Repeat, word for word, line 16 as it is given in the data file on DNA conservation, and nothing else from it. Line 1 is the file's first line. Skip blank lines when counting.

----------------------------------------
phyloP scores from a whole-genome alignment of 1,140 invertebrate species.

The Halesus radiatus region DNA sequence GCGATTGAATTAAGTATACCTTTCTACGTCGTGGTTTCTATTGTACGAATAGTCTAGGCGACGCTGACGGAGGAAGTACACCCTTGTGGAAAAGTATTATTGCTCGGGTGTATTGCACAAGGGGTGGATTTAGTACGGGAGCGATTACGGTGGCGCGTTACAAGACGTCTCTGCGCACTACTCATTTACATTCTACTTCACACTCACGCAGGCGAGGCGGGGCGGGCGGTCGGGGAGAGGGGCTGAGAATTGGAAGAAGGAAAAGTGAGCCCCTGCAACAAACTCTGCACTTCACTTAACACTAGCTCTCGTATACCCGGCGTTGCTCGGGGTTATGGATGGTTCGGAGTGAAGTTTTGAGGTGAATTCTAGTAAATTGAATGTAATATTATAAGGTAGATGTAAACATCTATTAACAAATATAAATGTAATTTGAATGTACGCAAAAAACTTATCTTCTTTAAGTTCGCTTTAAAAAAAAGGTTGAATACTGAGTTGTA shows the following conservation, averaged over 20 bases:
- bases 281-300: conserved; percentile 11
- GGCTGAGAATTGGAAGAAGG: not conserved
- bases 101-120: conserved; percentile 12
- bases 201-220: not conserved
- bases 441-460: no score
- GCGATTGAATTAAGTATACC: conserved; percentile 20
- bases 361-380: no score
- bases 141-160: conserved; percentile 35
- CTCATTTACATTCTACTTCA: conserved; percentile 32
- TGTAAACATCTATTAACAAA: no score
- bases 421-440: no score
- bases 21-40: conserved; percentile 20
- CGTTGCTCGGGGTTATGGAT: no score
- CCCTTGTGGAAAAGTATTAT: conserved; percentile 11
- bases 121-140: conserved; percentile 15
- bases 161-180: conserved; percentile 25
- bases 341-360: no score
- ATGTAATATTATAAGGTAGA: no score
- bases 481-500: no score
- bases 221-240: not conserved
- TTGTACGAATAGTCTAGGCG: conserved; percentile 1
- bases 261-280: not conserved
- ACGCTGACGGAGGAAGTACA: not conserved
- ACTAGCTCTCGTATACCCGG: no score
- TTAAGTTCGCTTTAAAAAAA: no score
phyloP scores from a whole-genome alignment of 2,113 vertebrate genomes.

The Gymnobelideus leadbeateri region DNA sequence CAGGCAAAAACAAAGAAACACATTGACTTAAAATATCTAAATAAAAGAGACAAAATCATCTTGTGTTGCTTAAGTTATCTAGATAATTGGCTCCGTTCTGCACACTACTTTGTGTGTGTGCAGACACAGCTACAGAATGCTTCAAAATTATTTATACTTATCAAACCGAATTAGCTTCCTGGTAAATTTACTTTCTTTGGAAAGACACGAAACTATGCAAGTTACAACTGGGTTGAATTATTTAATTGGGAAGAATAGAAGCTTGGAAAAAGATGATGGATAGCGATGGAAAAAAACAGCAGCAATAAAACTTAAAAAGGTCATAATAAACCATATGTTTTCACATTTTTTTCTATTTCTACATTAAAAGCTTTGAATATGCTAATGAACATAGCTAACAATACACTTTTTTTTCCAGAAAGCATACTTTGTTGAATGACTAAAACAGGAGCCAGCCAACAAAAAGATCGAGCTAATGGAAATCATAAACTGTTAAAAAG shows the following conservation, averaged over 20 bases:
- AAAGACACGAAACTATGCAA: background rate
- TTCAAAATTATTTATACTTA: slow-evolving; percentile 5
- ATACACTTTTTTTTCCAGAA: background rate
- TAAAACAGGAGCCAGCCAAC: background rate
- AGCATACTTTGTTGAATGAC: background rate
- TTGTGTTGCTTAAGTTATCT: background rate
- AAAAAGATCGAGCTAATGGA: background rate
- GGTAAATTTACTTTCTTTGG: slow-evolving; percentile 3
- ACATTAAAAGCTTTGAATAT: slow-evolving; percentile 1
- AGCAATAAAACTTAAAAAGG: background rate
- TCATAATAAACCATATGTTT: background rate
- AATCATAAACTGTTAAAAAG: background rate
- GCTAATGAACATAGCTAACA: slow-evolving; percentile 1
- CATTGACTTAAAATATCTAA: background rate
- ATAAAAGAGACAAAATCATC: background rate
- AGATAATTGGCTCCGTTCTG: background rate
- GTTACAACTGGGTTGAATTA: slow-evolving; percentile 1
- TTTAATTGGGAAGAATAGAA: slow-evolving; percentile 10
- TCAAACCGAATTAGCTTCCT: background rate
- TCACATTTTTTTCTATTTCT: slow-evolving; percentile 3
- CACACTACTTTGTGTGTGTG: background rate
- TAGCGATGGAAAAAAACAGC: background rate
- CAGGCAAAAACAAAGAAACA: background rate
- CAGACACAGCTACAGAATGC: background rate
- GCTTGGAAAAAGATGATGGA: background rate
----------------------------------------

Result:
- CCCTTGTGGAAAAGTATTAT: conserved; percentile 11